Friends and critical care nurses Shelby Lash and Joseph Falise both lost their fathers at young ages, which left lasting impacts that motivated each of them to enter the field of nursing. In this candid and emotional conversation, Shelby and Joseph open up about the desire to help others after losing someone so close.
The best nurses were the ones that had a calling, and they knew from the time they were little that they wanted to go into nursing, and that was not the case for me. When I was 25 years old, my father was dead on arrival to our county hospital. The treatment that I received there, I was so overwhelmed by the compassion and the support, in that particular moment. I said, "You know what? I'm going to take myself to nursing school, and I want to be that person for other people." In less than five years I took myself to college, and I became a nurse in that ED. I worked critical care for two years, where I met my husband, and I've done ICU and ER, and various other things for the last 28 years. What about you?
My father died when I was seven. He died of a cardiac disease, and the fact that I'm a cardiac ICU, and a cardiac surgical nurse, I think does have something to do with the fact that my dad died of a cardiac disease. In fact, the true validation for that, for me is about five years after I became an ICU nurse, I was at my mom's house and she said, "Hey, I was going through some old documents down in the basement, and I found some old documents of your father. If you want to go look at them, if there's anything you want to keep, feel free."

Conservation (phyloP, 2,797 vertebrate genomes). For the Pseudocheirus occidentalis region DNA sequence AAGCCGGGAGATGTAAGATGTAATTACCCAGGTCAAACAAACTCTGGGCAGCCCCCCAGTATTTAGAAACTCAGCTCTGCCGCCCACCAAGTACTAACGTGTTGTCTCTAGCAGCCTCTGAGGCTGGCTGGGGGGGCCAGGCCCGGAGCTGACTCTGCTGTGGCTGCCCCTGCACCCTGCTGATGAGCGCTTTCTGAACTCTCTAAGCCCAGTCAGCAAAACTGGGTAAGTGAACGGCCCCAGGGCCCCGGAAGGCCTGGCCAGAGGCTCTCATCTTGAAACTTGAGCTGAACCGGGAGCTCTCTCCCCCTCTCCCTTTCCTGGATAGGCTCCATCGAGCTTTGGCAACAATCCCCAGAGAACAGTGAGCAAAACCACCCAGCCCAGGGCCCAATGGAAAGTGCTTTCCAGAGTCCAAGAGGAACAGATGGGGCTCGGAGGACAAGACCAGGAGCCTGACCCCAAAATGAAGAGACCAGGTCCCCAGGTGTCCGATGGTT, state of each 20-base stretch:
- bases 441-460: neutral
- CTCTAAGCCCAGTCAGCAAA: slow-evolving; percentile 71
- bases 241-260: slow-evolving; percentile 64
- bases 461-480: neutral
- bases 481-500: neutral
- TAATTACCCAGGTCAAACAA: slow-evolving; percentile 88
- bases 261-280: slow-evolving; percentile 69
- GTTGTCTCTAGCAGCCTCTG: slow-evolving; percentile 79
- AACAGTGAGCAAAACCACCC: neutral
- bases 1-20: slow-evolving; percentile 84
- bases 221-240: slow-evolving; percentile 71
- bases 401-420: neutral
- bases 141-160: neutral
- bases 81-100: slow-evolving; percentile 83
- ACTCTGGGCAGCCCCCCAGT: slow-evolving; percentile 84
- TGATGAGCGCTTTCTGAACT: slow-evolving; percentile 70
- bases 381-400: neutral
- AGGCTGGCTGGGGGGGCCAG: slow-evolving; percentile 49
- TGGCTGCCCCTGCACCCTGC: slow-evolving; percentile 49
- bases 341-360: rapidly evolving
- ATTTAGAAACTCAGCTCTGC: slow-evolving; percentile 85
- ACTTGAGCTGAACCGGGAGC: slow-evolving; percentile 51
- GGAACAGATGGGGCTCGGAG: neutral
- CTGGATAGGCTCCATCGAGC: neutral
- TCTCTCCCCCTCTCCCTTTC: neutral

So I started looking through things, and what I found was the emergency room records from when my father went to the emergency room, after his heart attack, when they were trying to resuscitate him. And the physician put in a temporary pacemaker, to try and get his heart to start again. The shocking part here is when I saw the signature of the doctor who put the pacemaker in, I currently worked with that same doctor.
I took that document to work the next day, and I showed it to the doctor and I said, "You're not going to believe this." At this point he and I had become friends. We'd worked together for five years. "My father came in a long time ago as a cardiac arrest in the ER, and you are the one that tried to resuscitate him." It was definitely a moment that he and I shared.
So that's the validation that cardiac nursing is where I should be.
We would like to get more men interested in the profession. As you know, I'm married to a male nurse.
I think that the physicians treated him, in some ways, differently than they did some of their female counterparts.
My direct supervisor right now is a female and she's very good at what she does. She's executive in every sense of the word. But, when her and I are having a conversation in front of a male physician, I'm very well aware that a lot of the conversation from that physician will head in my direction, and they will look at me more than they will look at her.
We've been in a meeting before where there's a table full of six or seven female nursing leaders, and I'll walk in the room and I'll sit down and all of a sudden the conversation is in my direction. And it's actually a little bit awkward and uncomfortable for me, because I recognize it.
I appreciate your friendship and your professionalism. So good luck with all you do, Joe.
No. Thank you.
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